S. marcescens is highly virulent to C. elegans (4, 12). It grows within the intestine, killing the animal a few days after infection, and secretes chitinases that dissolve C. elegans eggshells. A swarming strain of S. marcescens has been isolated from samples of compost with C. elegans (M. A. Felix, personal communication), and C. elegans avoids this strain like those described here. Thus, it is plausible that S. marcescens is a natural pathogen of C. elegans in soil, and that surfactants from this species are informative ecological cues. Natural isolates of C. elegans show variability in their resistance to S. marcescens infection (26). It will be interesting to look for variation in lawn avoidance and to ask whether there is a correlation between these two traits, as has been described for the interaction between C. elegans and Bacillus thuringiensis (27).

S. marcescens lawn avoidance behavior requires G protein signaling pathways, which suggests the existence of specific receptors for the bacterial repellents. AWB neurons express many G protein-coupled receptors with unknown functions (28). Odorant receptor gene sequences diverge rapidly even among closely related species of animals (29); this rapid divergence can be explained if each organism evolves dedicated receptors to recognize other salient organisms in its ecological niche.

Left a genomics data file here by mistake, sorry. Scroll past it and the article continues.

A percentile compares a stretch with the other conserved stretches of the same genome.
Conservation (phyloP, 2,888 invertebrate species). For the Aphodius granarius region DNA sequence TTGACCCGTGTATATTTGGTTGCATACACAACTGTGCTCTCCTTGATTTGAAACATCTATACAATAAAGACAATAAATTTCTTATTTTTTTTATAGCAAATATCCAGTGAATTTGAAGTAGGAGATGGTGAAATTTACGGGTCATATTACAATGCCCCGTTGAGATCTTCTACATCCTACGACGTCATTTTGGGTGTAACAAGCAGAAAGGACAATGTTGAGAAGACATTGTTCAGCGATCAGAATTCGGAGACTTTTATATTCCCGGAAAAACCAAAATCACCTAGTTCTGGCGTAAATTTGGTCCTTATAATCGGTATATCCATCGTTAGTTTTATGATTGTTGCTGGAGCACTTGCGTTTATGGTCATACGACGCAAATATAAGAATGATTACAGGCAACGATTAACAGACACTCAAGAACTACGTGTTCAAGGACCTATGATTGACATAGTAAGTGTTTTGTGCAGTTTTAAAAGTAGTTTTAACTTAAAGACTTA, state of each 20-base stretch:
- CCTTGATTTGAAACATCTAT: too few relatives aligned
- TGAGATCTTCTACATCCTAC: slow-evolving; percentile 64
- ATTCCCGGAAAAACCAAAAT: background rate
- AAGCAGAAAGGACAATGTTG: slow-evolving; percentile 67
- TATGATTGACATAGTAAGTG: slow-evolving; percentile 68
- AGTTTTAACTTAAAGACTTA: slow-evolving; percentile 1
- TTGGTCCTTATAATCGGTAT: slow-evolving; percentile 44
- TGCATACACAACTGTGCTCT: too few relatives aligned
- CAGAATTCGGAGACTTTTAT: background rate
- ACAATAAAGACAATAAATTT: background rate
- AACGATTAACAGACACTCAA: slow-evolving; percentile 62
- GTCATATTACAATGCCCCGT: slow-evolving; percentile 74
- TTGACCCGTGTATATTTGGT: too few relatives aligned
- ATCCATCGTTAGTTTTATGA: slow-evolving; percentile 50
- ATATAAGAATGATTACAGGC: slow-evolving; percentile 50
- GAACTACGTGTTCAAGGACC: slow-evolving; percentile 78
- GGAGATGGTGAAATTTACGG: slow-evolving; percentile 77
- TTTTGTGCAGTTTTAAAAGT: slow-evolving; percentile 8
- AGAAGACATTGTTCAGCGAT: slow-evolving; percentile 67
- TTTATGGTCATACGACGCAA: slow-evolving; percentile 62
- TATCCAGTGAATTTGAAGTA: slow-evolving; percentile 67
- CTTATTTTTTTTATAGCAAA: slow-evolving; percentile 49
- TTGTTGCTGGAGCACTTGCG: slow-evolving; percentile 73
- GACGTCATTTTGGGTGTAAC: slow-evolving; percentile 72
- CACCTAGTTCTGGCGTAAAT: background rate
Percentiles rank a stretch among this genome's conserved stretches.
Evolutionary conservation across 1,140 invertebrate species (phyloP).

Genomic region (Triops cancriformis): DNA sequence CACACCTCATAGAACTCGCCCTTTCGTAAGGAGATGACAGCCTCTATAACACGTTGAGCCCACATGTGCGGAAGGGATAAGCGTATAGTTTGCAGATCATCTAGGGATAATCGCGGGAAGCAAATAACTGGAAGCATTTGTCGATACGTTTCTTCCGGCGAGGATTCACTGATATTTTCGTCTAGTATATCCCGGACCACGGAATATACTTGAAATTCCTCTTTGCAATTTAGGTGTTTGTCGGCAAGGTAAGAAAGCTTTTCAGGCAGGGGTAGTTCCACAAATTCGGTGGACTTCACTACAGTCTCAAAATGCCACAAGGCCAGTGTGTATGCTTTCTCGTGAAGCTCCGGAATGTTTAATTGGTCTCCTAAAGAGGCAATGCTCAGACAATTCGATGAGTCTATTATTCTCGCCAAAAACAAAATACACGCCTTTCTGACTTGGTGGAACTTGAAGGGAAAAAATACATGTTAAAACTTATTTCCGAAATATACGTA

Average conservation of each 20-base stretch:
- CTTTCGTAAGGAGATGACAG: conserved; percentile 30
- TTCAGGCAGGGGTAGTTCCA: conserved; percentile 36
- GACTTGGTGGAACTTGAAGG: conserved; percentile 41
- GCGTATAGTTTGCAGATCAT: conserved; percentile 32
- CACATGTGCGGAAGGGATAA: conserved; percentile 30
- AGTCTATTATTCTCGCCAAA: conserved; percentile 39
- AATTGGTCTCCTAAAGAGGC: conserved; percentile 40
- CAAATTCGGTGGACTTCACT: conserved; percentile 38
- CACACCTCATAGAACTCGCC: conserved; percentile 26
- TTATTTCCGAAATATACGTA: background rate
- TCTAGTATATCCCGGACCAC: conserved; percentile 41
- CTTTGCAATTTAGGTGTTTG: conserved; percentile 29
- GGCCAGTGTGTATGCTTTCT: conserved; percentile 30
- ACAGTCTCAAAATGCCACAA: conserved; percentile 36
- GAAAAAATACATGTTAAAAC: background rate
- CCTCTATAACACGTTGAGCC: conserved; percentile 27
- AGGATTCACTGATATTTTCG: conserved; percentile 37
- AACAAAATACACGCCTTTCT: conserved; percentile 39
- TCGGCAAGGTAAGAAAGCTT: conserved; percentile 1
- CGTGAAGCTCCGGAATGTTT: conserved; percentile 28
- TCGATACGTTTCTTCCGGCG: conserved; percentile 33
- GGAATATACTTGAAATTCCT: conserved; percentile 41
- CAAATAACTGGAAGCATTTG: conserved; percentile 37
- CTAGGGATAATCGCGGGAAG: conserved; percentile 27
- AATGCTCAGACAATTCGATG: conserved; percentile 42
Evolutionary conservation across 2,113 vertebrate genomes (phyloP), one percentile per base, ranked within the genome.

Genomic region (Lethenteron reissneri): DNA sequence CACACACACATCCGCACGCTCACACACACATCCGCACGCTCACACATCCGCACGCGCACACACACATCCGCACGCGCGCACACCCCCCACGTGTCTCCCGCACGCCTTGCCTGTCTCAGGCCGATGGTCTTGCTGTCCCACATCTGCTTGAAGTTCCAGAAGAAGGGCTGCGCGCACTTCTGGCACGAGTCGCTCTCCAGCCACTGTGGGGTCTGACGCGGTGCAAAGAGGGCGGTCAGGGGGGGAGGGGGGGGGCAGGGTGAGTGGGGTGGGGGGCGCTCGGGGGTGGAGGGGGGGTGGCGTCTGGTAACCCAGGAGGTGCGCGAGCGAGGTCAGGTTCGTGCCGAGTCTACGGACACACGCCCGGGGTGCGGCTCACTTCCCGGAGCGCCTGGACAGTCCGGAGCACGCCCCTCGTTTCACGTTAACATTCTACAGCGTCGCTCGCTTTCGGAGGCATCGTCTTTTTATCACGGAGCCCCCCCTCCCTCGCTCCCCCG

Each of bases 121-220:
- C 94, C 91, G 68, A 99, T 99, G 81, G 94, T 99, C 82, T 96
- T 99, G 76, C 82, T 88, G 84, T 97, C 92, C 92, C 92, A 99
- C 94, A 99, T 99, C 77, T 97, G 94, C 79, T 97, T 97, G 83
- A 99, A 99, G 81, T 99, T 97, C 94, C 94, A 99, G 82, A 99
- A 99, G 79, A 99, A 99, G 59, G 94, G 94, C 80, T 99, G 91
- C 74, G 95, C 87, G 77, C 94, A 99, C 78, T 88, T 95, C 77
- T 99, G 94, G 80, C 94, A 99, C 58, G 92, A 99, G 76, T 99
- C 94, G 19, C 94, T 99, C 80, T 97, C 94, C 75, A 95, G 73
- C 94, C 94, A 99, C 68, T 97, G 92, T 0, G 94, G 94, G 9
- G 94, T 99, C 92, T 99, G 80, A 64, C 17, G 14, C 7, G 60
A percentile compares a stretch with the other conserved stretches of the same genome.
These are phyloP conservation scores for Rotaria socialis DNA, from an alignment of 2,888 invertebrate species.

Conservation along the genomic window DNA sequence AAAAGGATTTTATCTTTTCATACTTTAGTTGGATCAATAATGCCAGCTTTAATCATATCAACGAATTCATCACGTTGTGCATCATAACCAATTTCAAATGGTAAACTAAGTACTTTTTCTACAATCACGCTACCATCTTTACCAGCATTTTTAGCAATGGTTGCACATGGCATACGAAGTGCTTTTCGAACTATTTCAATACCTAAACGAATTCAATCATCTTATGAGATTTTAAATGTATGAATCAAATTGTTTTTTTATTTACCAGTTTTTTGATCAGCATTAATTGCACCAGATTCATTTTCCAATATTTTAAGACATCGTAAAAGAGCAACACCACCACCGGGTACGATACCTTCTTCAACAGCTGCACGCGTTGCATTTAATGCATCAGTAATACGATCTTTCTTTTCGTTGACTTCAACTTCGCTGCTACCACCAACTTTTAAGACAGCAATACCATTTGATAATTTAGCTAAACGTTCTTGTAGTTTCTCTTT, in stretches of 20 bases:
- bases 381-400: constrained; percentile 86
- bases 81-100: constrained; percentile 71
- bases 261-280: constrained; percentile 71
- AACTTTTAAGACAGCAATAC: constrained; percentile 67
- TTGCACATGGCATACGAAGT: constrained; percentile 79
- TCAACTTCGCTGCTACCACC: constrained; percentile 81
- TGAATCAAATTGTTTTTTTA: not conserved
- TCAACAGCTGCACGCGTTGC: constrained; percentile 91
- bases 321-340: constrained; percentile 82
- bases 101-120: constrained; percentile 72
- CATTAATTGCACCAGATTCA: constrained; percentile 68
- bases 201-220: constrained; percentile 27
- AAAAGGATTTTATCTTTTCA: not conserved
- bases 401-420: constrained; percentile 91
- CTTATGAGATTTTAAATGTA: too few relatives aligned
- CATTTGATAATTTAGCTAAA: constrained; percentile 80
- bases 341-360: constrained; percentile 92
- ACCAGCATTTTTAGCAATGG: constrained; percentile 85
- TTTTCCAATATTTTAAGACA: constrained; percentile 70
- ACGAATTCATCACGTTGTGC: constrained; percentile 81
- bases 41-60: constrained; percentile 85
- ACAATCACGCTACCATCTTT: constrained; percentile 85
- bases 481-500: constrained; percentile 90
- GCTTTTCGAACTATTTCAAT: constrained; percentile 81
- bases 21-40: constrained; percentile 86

The analysis of sensory mutants, AWB-killed strains, and known AWB repellents all implicate the AWB olfactory neurons in lawn avoidance and serrawettin W2 avoidance. That AWB-killed animals do, however, retain some ability to sense serrawettin W2 and discriminate between Db10 and the swrA mutant indicates that AWB is one of several cells that detect serrawettin-producing bacteria. The analysis of sensory mutants suggests that some candidate neurons that could supplement AWB activity in Serratia avoidance. For example, lim-4 mutants are more defective in Db10 avoidance than animals in which AWB neurons are killed, which suggests that lim-4 affects a second relevant cell and AWB. One possibility is ADF, a lim-4-expressing sensory neuron that up-regulates serotonin production in response to pathogenic infection (8, 30). The ASH sensory neurons, which have a major role in acute-avoidance responses, do not seem to induce lawn avoidance. Apparently, the ASH and AWB neurons are each more effective at driving a particular form of avoidance (acute avoidance for ASH and lawn avoidance for AWB).